Posts Tagged ‘social networking’

Are Your Collaboration Modalities Growing The Bottom Line?

June 10, 2009

“The only irreplaceable capital an organization possesses is the knowledge and ability of its people. The productivity of that capital depends on how effectively people share their competence with those who can use it.” Andrew Carnegie

Two trends in workplace productivity are converging:

■ The first, which has been known for a few decades, is that a substantial portion of the US economy’s GDP is the result of Knowledge Workers productivity.

■ The second, only recently being recognized as a meaningful trend, is that collaboration modalities (email, shared documents, and social communication—facebook, twitter, etc.) are becoming increasingly important in productivity and information sharing in professional and business enterprises.

My colleague, Sunil Maulik, has written about this in his White Note “Email, Social Media and Digital Tools In the Workplace”. To download this White Note, visit MonetaSuite.

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Professional Service Providers Benefit From Social Networking

April 24, 2009

“Social Networking”, the catch-all phrase for blogging, tweeting, and all other forms of staying connected (LinkedIn, YouTube, FaceBook, etc.), is one of the key ingredients to a successful career, so writes Stephen Baker, a senior writer for Business Week. In the April 8, 2009 article “Putting A Price on Social Connections”, Baker writes that those who maintain strong communication ties with their managers make more money. He notes that current research by IBM and MIT, among others, is attempting to classify and monetize the value of staying connected. (Baker is also the author of The Numerati, a very readable book about how “quants” analyze all that data, and what it means for the future, whether it is business or personal—his story about how he and his wife each went on match.com to see if they are well matched is amusing.)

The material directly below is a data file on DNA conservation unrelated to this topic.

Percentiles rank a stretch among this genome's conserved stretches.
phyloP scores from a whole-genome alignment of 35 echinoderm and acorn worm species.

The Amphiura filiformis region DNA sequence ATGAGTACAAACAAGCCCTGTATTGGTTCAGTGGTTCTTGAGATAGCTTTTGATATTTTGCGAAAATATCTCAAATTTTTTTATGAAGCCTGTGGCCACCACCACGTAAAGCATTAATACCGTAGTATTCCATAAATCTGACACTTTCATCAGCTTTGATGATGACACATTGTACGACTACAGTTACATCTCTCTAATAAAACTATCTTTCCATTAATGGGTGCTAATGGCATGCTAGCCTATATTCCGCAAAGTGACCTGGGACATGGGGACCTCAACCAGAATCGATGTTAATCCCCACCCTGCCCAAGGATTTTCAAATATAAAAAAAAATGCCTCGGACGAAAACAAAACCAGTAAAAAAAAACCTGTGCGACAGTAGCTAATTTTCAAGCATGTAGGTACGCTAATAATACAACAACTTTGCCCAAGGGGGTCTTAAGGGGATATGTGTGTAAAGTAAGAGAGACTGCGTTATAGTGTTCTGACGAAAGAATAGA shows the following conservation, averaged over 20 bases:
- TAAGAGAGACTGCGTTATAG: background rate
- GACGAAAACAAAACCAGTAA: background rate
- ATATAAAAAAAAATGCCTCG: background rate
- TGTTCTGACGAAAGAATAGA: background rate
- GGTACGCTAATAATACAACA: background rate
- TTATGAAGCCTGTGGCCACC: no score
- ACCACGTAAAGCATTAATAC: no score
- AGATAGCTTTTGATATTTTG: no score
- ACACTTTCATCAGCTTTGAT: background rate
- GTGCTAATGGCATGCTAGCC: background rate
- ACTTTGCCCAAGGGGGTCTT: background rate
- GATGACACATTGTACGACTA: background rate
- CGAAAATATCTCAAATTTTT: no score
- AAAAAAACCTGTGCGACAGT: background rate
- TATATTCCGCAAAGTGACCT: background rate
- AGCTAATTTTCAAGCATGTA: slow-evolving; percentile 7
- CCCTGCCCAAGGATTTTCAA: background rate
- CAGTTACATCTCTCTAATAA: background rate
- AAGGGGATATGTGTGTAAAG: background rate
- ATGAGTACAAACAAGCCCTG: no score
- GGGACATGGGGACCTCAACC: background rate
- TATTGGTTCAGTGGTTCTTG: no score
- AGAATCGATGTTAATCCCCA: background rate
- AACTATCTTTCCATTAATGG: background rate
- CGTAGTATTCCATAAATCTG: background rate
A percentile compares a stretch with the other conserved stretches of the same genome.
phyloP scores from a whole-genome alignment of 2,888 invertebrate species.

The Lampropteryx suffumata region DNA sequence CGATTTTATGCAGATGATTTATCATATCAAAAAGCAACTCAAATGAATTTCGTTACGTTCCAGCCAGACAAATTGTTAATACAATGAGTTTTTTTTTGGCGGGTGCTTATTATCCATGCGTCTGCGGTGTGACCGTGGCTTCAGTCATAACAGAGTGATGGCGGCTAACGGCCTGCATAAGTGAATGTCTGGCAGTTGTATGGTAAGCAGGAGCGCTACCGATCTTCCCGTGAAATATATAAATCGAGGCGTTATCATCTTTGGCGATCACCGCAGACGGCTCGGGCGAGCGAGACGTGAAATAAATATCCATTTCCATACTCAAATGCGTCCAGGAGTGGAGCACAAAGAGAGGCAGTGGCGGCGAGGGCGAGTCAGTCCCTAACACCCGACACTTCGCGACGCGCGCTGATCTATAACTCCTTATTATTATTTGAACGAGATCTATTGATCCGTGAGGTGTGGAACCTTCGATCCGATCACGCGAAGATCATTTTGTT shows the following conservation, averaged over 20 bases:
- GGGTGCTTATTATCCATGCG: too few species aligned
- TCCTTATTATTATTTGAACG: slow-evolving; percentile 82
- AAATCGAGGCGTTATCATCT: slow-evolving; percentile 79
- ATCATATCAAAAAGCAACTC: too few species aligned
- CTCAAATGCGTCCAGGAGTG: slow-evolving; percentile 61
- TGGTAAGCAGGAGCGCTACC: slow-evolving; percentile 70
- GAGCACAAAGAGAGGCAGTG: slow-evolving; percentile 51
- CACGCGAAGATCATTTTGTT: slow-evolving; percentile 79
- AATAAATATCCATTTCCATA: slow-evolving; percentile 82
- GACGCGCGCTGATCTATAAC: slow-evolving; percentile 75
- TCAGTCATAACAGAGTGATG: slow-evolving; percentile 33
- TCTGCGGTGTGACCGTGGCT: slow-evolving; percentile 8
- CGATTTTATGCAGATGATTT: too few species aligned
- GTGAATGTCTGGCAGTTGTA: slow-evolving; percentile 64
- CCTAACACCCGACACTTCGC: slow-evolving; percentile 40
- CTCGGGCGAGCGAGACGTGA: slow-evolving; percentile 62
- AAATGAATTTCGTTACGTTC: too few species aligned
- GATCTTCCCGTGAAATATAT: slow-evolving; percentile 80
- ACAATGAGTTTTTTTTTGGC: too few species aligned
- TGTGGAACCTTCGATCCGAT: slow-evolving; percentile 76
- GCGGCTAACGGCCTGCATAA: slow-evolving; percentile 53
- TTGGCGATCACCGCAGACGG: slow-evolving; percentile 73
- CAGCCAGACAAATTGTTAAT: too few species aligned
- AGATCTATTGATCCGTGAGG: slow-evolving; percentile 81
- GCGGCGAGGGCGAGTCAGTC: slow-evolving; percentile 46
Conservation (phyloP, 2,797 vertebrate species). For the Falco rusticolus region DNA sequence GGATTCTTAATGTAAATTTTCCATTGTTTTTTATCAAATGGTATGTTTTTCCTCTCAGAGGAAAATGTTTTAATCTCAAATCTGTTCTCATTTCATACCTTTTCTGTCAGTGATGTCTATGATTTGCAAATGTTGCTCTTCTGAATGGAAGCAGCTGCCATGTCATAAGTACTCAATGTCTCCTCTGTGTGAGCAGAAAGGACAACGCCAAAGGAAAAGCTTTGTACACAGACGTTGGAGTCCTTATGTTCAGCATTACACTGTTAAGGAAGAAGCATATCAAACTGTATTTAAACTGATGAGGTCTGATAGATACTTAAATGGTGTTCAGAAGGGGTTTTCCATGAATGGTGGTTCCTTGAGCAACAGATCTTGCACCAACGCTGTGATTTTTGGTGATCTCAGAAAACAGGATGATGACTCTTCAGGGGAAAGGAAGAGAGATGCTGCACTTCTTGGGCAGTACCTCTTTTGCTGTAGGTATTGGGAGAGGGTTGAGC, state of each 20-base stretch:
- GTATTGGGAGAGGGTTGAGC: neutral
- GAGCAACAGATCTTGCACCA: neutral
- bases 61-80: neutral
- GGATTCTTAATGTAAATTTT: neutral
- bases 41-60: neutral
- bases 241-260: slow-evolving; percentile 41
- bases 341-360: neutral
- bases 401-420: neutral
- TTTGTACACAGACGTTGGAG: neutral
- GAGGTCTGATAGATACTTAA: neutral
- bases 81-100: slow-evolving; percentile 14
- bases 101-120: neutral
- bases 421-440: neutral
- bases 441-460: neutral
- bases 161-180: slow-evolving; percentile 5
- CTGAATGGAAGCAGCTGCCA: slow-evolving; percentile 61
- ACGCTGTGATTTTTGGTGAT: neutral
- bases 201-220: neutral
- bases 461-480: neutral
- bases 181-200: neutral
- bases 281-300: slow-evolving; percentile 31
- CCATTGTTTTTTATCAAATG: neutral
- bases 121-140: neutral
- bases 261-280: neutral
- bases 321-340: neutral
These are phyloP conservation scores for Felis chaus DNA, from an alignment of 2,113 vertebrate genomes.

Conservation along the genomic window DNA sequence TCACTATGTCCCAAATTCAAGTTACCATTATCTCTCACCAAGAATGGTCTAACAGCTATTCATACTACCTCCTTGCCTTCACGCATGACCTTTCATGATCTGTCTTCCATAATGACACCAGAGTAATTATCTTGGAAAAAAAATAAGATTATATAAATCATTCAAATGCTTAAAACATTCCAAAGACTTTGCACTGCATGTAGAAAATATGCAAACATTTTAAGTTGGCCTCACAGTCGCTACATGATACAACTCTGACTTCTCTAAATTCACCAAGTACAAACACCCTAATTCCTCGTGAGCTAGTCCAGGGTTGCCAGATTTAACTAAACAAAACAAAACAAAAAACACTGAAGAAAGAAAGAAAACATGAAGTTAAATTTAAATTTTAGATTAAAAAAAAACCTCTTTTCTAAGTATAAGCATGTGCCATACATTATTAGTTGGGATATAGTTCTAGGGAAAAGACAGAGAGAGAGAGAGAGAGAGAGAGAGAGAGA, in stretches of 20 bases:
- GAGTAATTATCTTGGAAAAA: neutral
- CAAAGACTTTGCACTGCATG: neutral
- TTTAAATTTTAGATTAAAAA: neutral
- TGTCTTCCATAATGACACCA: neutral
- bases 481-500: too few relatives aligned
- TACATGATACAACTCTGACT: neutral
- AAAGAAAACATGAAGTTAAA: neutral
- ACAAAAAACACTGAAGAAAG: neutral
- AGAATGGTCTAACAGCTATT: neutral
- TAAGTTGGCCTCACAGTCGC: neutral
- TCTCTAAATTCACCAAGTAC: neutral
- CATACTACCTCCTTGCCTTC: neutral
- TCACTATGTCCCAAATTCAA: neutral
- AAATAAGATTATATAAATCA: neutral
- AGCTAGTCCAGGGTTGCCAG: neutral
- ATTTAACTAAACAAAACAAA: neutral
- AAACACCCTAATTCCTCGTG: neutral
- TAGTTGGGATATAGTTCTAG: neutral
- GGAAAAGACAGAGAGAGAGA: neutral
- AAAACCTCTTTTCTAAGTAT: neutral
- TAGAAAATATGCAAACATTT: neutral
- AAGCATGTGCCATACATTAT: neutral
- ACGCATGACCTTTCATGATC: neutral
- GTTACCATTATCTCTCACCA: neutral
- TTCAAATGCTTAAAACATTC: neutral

For professional service workers (attorneys, accountants, consultants [IT, management, financial, etc.]), the need to stay connected is equally important. If you are a newbie, the people you report to (partners, etc.) are your “managers”; if you have direct client responsibility, your clients are the ones with whom who you should be staying in contact.

Within the professional services industries, there are going to be major changes in the way people within and between organizations work; much of the focus at the ABA TechShow 2009 (with the keynote speech by Richard Susskind, noted consultant and author of The End of Lawyers) was on collaboration; social networking tools between lawyers and law firms will be one of the key ingredients of the future. While we were at the TechShow, we spent time with Dave Bilinsky of ThoughtfulLaw; he has recently posted some comments of interest on this topic as it relates to lawyers.

As social networking tools become more widely adopted in one’s business and professional life, the information flow will increase; one authority, The Radicati Group predicts that the daily number of business-related emails high-value workers currently process (about 120) will double to over 240 in the next 5 years.

Add to that all of the other social networking opportunities, and one realizes that, with all that potential ‘noise’, the challenge high-value workers face is to make those networking opportunities relevant so that each one adds value to the relationship.

To bend an old saw, “it’s not just who you know, it’s what you talk about with them.”